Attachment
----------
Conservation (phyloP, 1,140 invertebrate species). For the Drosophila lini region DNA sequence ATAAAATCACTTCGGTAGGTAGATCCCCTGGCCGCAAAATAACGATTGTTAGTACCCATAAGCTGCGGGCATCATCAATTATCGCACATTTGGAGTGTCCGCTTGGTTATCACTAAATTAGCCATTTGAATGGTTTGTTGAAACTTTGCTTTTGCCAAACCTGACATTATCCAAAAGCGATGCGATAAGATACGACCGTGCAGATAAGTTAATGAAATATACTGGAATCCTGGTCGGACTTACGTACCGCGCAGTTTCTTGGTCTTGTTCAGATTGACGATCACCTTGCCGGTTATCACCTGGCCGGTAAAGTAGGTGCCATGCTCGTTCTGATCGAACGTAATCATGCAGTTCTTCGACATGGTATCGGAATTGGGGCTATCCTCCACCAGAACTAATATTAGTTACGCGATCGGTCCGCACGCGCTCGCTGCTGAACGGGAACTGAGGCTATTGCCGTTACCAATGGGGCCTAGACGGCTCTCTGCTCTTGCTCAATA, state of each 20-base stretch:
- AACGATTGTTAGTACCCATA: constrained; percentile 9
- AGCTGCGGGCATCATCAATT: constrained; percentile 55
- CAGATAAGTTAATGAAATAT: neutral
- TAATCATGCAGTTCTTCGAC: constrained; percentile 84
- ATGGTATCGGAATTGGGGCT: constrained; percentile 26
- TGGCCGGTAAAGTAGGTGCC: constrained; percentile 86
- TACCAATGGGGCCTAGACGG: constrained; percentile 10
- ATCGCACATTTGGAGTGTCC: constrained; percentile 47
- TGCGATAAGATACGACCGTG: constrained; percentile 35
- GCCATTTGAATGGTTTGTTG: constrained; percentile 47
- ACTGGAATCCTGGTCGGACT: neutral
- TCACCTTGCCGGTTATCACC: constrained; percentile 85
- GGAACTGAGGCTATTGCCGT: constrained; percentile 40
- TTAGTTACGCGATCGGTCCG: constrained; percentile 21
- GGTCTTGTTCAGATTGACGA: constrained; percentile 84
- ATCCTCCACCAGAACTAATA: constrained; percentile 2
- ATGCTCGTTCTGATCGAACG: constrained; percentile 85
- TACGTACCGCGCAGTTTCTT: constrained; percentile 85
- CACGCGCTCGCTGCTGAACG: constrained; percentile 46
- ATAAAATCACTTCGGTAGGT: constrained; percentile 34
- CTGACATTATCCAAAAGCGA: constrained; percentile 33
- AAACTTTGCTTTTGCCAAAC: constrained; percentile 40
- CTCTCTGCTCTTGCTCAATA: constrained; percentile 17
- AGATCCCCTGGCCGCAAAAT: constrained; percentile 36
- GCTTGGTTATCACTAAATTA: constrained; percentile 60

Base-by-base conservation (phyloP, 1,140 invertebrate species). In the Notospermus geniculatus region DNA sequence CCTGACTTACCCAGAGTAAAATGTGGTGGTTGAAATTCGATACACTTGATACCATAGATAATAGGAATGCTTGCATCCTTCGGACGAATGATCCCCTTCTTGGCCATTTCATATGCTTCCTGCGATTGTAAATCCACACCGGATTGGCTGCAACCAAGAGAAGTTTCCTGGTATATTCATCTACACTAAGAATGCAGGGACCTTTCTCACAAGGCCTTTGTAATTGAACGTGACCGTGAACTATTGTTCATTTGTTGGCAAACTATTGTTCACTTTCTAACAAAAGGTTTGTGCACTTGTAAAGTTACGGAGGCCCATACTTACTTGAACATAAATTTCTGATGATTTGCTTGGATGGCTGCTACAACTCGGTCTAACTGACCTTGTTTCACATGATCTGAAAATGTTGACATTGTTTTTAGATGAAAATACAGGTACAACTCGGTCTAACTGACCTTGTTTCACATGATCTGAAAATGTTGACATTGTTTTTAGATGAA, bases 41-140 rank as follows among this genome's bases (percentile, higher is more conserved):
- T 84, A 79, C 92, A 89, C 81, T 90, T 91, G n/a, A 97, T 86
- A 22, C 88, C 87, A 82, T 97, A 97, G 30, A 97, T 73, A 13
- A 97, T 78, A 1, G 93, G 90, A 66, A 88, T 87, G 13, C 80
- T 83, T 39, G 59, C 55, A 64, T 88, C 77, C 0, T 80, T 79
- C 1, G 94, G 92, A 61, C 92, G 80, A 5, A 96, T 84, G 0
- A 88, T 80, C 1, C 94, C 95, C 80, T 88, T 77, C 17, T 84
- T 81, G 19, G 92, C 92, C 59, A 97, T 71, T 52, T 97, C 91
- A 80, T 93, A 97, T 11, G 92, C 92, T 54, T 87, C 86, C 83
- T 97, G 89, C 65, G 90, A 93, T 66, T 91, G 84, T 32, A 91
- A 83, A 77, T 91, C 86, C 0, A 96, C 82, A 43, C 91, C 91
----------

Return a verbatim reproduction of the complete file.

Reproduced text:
Conservation (phyloP, 1,140 invertebrate species). For the Drosophila lini region DNA sequence ATAAAATCACTTCGGTAGGTAGATCCCCTGGCCGCAAAATAACGATTGTTAGTACCCATAAGCTGCGGGCATCATCAATTATCGCACATTTGGAGTGTCCGCTTGGTTATCACTAAATTAGCCATTTGAATGGTTTGTTGAAACTTTGCTTTTGCCAAACCTGACATTATCCAAAAGCGATGCGATAAGATACGACCGTGCAGATAAGTTAATGAAATATACTGGAATCCTGGTCGGACTTACGTACCGCGCAGTTTCTTGGTCTTGTTCAGATTGACGATCACCTTGCCGGTTATCACCTGGCCGGTAAAGTAGGTGCCATGCTCGTTCTGATCGAACGTAATCATGCAGTTCTTCGACATGGTATCGGAATTGGGGCTATCCTCCACCAGAACTAATATTAGTTACGCGATCGGTCCGCACGCGCTCGCTGCTGAACGGGAACTGAGGCTATTGCCGTTACCAATGGGGCCTAGACGGCTCTCTGCTCTTGCTCAATA, state of each 20-base stretch:
- AACGATTGTTAGTACCCATA: constrained; percentile 9
- AGCTGCGGGCATCATCAATT: constrained; percentile 55
- CAGATAAGTTAATGAAATAT: neutral
- TAATCATGCAGTTCTTCGAC: constrained; percentile 84
- ATGGTATCGGAATTGGGGCT: constrained; percentile 26
- TGGCCGGTAAAGTAGGTGCC: constrained; percentile 86
- TACCAATGGGGCCTAGACGG: constrained; percentile 10
- ATCGCACATTTGGAGTGTCC: constrained; percentile 47
- TGCGATAAGATACGACCGTG: constrained; percentile 35
- GCCATTTGAATGGTTTGTTG: constrained; percentile 47
- ACTGGAATCCTGGTCGGACT: neutral
- TCACCTTGCCGGTTATCACC: constrained; percentile 85
- GGAACTGAGGCTATTGCCGT: constrained; percentile 40
- TTAGTTACGCGATCGGTCCG: constrained; percentile 21
- GGTCTTGTTCAGATTGACGA: constrained; percentile 84
- ATCCTCCACCAGAACTAATA: constrained; percentile 2
- ATGCTCGTTCTGATCGAACG: constrained; percentile 85
- TACGTACCGCGCAGTTTCTT: constrained; percentile 85
- CACGCGCTCGCTGCTGAACG: constrained; percentile 46
- ATAAAATCACTTCGGTAGGT: constrained; percentile 34
- CTGACATTATCCAAAAGCGA: constrained; percentile 33
- AAACTTTGCTTTTGCCAAAC: constrained; percentile 40
- CTCTCTGCTCTTGCTCAATA: constrained; percentile 17
- AGATCCCCTGGCCGCAAAAT: constrained; percentile 36
- GCTTGGTTATCACTAAATTA: constrained; percentile 60

Base-by-base conservation (phyloP, 1,140 invertebrate species). In the Notospermus geniculatus region DNA sequence CCTGACTTACCCAGAGTAAAATGTGGTGGTTGAAATTCGATACACTTGATACCATAGATAATAGGAATGCTTGCATCCTTCGGACGAATGATCCCCTTCTTGGCCATTTCATATGCTTCCTGCGATTGTAAATCCACACCGGATTGGCTGCAACCAAGAGAAGTTTCCTGGTATATTCATCTACACTAAGAATGCAGGGACCTTTCTCACAAGGCCTTTGTAATTGAACGTGACCGTGAACTATTGTTCATTTGTTGGCAAACTATTGTTCACTTTCTAACAAAAGGTTTGTGCACTTGTAAAGTTACGGAGGCCCATACTTACTTGAACATAAATTTCTGATGATTTGCTTGGATGGCTGCTACAACTCGGTCTAACTGACCTTGTTTCACATGATCTGAAAATGTTGACATTGTTTTTAGATGAAAATACAGGTACAACTCGGTCTAACTGACCTTGTTTCACATGATCTGAAAATGTTGACATTGTTTTTAGATGAA, bases 41-140 rank as follows among this genome's bases (percentile, higher is more conserved):
- T 84, A 79, C 92, A 89, C 81, T 90, T 91, G n/a, A 97, T 86
- A 22, C 88, C 87, A 82, T 97, A 97, G 30, A 97, T 73, A 13
- A 97, T 78, A 1, G 93, G 90, A 66, A 88, T 87, G 13, C 80
- T 83, T 39, G 59, C 55, A 64, T 88, C 77, C 0, T 80, T 79
- C 1, G 94, G 92, A 61, C 92, G 80, A 5, A 96, T 84, G 0
- A 88, T 80, C 1, C 94, C 95, C 80, T 88, T 77, C 17, T 84
- T 81, G 19, G 92, C 92, C 59, A 97, T 71, T 52, T 97, C 91
- A 80, T 93, A 97, T 11, G 92, C 92, T 54, T 87, C 86, C 83
- T 97, G 89, C 65, G 90, A 93, T 66, T 91, G 84, T 32, A 91
- A 83, A 77, T 91, C 86, C 0, A 96, C 82, A 43, C 91, C 91